The researchers at MRG-Effitas, recognizing this rapid pace of ransomware evolution, have, for years, tested cybersecurity products against ransomware samples developed in-house that could represent where ransomware development is headed in just months or years.

In the most recent 360° Assessment & Certification, MRG-Effitas deployed 53 ransomware samples against the cybersecurity products, and an additional four simulated ransomware samples. To achieve the 360° Ransomware Certification, a product must have protected a device from the 53 ransomware samples and 4 simulated ransomware simulated samples, and it must have passed the false positive ransomware test.

In the most recent round of testing, all nine publicly-evaluated cybersecurity products achieved ransomware certification.


Understanding whether a cybersecurity product works well is, obviously, important. But of similar importance to SMBs is understanding what impact a cybersecurity product will have on a suite of endpoints. Without large budgets that could allow for constantly refreshed, new devices to be purchased, SMBs should consider how much a cybersecurity product could slow down their organizations’ devices.

Thankfully, MRG-Effitas analyzes cybersecurity products based on their impact on performing simple operations, like downloading a file, opening a Microsoft Office program, or opening a website. The analysis also measures the time spent performing a security software update and the CPU usage during the update process.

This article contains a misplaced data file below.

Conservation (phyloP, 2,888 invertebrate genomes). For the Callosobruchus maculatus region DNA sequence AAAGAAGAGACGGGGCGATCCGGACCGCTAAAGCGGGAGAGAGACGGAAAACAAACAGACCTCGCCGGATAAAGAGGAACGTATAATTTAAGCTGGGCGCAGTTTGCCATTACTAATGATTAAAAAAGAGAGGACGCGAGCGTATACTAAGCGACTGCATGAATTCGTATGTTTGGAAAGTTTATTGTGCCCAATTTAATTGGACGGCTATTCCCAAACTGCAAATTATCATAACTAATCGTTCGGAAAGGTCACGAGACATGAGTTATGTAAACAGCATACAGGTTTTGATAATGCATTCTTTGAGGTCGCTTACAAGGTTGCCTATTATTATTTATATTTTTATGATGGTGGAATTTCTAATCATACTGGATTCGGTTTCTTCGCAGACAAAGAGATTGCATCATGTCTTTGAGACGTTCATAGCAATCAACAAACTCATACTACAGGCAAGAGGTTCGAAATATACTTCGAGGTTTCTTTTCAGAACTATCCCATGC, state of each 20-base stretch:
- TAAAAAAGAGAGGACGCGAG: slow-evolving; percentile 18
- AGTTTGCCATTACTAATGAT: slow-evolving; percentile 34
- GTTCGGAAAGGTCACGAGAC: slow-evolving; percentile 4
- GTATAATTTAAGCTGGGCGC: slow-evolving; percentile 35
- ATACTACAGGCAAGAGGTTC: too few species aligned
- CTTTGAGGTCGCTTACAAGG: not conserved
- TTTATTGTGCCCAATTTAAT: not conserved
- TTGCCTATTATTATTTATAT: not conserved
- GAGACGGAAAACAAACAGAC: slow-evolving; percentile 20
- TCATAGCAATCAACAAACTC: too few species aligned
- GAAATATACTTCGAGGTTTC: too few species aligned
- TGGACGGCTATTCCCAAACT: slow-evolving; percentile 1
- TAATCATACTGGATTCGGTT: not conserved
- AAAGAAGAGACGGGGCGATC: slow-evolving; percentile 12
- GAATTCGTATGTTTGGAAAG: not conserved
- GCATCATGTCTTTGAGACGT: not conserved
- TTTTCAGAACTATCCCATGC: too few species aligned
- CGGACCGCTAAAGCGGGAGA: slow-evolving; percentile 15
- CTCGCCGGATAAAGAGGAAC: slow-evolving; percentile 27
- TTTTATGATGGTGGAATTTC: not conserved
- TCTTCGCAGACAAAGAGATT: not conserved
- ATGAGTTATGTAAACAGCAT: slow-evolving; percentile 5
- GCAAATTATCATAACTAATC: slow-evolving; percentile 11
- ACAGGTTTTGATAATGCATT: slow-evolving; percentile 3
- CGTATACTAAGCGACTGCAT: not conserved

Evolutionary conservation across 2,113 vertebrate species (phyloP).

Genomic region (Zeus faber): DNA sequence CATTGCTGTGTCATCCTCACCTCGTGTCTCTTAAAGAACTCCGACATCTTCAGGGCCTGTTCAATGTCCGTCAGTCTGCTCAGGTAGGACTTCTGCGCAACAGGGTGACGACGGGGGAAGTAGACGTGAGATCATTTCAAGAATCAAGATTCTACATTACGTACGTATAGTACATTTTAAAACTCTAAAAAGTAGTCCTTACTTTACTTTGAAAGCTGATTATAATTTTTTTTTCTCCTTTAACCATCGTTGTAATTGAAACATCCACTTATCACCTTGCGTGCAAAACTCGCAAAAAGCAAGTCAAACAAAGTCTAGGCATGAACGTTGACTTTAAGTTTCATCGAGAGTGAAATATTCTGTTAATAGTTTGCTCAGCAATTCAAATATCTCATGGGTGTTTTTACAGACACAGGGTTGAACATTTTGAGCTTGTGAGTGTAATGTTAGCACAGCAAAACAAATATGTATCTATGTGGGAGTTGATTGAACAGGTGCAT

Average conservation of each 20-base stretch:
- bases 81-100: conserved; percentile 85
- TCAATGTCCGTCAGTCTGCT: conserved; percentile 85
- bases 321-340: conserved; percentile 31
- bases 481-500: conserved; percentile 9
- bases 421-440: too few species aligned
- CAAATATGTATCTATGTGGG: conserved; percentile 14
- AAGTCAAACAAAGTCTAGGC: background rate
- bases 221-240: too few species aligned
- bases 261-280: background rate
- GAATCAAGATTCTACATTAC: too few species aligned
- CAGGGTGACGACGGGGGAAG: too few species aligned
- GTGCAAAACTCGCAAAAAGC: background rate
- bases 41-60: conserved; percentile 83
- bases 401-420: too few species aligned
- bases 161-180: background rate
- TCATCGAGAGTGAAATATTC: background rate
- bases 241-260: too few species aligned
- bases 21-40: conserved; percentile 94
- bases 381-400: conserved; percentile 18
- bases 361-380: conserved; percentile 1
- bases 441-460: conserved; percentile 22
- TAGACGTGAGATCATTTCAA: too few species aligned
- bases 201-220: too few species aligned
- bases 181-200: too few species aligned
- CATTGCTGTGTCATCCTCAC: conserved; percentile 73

Unlike the certificates offered by MRG-Effitas for other categories, there is no certificate or “pass/fail” result when testing performance. Instead, SMBs can look at the performance measurements for each product in the latest 360° Assessment & Certification.

Less “interpretation,” quicker answers

The simplicity of MRG-Effitas’ 360° Assessment & Certification gives SMBs a quick guide into what cybersecurity products could be the right fit for them. Without having to dive into countless interpretive reports from each cybersecurity vendor, SMBs can instead look at the most recent 360° Assessment & Certification and ask themselves: Which of these products received certification and which did not?

Knowing that MRG-Effitas hews its testing ideology to the user—only offering certifications for products that clearly notify and warn users about how to respond to a threat—SMBs can be sure that whatever tool they choose will, at the very least, be easy to use on their end.